|Merpel sniffs the water for|
signs of pollution*
What happened in this case was that the plaintiff in the national proceedings, who made and sold water filtration system, created a promotional video ("The Reality") on the topic of water pollution and owned the copyright in the video. This video was also available on YouTube, without the applicant’s consent. The two defendants, independent sales representatives of a competitor, each ran websites on which they advertised their products. In summer 2010, they let visitors to their websites retrieve the plaintiff's video by framing it: consumers could click on to a link that retrieved the video in question, which was then played from YouTube.
The plaintiff considers that the defendants made its video publicly available in the sense of Article 19a of the German Copyright Act and, alleging infringement, demanded damages. The trial court agreed and ordered the defendants to pay damages of €1,000), but this decision was reversed on appeal. The plaintiff then appealed to the BGH, seeking restoration of the trial court's judgment.
According to the BGH's press release, the BGH states that the appellate court had correctly assumed that the mere linking of content available on a third part website by way of framing is not a “making publicly accessible” within the meaning of Article 19a of the German Copyright Act, since it is the owner the third party website who decides whether the content remains accessible to the public. However, the BGH wondered whether this type of framing could fall under Article 3(1) of the InfoSoc Directive and therefore also under Article 15(2) of the German Copyright Act (which provides for an “unnamed exploitation right"), which must itself be interpreted and applied in the light of Article 3(1) of the Copyright Directive. The BGH therefore asks the CJEU whether this type of framing is a “making available to the public” in the sense of Article 3(1) of the InfoSoc Directive which states:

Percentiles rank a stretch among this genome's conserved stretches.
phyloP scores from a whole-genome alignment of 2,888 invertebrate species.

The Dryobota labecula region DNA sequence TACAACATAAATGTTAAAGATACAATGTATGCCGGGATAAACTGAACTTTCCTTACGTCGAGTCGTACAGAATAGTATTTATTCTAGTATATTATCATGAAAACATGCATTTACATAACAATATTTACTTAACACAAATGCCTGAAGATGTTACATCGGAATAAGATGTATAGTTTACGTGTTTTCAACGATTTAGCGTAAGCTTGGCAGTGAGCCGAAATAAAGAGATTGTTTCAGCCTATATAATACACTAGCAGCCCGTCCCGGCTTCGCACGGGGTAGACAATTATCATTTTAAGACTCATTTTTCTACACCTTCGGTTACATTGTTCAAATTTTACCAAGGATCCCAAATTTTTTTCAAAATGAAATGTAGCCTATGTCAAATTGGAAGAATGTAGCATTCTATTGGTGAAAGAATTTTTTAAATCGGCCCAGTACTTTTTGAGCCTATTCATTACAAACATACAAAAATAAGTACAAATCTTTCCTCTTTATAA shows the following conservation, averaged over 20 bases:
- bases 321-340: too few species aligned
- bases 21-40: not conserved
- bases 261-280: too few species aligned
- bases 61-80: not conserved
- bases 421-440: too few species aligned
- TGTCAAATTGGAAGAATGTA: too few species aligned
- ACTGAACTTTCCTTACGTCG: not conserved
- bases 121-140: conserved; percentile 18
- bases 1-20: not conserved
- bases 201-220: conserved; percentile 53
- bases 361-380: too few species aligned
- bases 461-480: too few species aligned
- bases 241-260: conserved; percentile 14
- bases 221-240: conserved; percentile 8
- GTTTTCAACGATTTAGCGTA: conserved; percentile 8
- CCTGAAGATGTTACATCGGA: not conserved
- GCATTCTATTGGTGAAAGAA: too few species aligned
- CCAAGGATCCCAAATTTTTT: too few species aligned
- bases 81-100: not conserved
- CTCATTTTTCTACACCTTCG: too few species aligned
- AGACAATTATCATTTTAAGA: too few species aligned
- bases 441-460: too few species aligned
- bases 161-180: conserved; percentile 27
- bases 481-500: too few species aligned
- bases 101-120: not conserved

“Right of communication to the public of works and right of making available to the public other subject-matter:
1. Member States shall provide authors with the exclusive right to authorise or prohibit any communication to the public of their works, by wire or wireless means, including the making available to the public of their works in such a way that members of the public may access them from a place and at a time individually chosen by them”.
* Photo by Magnus Manske